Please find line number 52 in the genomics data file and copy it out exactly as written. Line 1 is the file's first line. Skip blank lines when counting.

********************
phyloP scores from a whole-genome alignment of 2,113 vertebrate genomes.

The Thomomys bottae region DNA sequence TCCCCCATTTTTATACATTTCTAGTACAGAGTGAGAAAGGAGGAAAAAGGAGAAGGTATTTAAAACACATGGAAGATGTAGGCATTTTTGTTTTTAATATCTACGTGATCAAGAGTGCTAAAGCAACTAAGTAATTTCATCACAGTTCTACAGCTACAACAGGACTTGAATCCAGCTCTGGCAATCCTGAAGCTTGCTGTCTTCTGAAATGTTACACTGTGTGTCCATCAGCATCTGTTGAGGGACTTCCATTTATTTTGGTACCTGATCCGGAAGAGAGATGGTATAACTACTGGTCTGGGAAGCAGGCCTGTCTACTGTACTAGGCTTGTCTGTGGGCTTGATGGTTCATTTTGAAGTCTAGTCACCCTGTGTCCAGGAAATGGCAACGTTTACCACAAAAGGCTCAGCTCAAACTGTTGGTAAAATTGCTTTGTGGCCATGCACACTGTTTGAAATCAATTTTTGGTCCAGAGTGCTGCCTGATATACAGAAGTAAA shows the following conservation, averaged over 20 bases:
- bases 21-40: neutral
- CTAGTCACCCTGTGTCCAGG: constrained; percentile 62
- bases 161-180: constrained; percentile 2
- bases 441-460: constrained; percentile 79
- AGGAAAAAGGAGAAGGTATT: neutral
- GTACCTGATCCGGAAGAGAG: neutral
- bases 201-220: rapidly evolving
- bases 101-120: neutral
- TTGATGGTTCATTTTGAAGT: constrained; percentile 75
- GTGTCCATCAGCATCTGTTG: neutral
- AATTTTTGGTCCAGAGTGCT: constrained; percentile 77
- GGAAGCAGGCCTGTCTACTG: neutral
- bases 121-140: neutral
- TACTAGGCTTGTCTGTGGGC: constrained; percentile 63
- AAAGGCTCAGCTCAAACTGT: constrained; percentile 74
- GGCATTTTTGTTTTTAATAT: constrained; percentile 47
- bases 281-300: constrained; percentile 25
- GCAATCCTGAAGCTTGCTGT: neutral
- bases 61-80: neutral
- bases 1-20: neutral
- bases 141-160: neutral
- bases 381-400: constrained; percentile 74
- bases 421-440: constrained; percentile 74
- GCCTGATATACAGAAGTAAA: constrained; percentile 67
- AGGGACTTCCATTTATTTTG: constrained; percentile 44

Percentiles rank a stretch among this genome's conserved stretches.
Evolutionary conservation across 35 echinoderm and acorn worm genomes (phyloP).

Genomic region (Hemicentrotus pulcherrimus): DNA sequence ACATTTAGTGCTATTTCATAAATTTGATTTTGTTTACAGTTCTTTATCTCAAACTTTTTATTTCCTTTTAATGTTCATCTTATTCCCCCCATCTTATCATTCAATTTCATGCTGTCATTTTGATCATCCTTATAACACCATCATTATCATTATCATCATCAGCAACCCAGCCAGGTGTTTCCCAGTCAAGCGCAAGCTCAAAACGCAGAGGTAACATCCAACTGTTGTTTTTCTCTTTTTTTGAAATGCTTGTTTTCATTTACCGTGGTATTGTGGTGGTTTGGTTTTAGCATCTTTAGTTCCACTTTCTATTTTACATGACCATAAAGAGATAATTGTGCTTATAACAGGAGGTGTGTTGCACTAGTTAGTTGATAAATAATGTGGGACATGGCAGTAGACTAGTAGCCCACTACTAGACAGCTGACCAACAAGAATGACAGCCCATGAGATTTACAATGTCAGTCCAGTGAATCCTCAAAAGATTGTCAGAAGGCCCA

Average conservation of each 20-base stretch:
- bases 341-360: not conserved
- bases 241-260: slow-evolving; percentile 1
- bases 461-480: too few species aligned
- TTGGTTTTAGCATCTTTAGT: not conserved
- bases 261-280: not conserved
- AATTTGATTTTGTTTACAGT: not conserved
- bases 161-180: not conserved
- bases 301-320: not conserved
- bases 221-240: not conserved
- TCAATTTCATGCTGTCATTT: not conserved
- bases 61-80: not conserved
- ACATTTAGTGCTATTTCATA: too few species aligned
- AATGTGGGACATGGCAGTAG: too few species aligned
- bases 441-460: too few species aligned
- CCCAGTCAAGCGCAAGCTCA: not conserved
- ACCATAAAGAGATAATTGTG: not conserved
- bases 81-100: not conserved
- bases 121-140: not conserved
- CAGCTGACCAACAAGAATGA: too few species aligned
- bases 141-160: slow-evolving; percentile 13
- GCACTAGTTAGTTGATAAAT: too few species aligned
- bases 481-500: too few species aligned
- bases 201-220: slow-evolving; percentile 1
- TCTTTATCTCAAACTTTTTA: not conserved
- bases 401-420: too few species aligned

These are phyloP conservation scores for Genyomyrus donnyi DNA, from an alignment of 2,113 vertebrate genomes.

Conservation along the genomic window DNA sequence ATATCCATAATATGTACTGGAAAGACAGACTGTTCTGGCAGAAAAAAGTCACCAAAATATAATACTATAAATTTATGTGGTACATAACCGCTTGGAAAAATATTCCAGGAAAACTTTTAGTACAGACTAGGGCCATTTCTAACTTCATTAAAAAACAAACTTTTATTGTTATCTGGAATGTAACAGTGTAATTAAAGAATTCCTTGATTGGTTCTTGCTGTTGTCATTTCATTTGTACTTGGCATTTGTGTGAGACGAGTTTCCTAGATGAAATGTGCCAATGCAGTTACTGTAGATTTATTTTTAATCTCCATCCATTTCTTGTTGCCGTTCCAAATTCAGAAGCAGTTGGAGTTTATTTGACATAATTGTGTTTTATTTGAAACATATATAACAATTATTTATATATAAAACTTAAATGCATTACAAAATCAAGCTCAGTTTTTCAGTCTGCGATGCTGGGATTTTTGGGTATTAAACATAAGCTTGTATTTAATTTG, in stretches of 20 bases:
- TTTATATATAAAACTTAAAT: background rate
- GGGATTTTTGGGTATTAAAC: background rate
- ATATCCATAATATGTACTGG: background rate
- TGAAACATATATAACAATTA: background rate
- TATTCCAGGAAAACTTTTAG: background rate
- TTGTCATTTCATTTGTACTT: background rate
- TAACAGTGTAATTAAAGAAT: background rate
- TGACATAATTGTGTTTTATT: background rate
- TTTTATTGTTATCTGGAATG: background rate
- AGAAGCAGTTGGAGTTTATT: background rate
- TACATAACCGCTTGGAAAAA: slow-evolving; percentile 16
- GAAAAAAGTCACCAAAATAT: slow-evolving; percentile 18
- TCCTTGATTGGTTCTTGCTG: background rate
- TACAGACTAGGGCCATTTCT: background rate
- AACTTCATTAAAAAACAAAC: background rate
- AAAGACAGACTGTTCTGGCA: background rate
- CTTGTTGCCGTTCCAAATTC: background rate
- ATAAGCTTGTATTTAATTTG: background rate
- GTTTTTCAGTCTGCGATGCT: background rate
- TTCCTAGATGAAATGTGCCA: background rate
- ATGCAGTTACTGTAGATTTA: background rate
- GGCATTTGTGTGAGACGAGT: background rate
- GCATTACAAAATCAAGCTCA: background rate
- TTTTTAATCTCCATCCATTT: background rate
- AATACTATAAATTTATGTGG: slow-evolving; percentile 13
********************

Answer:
- GCACTAGTTAGTTGATAAAT: too few species aligned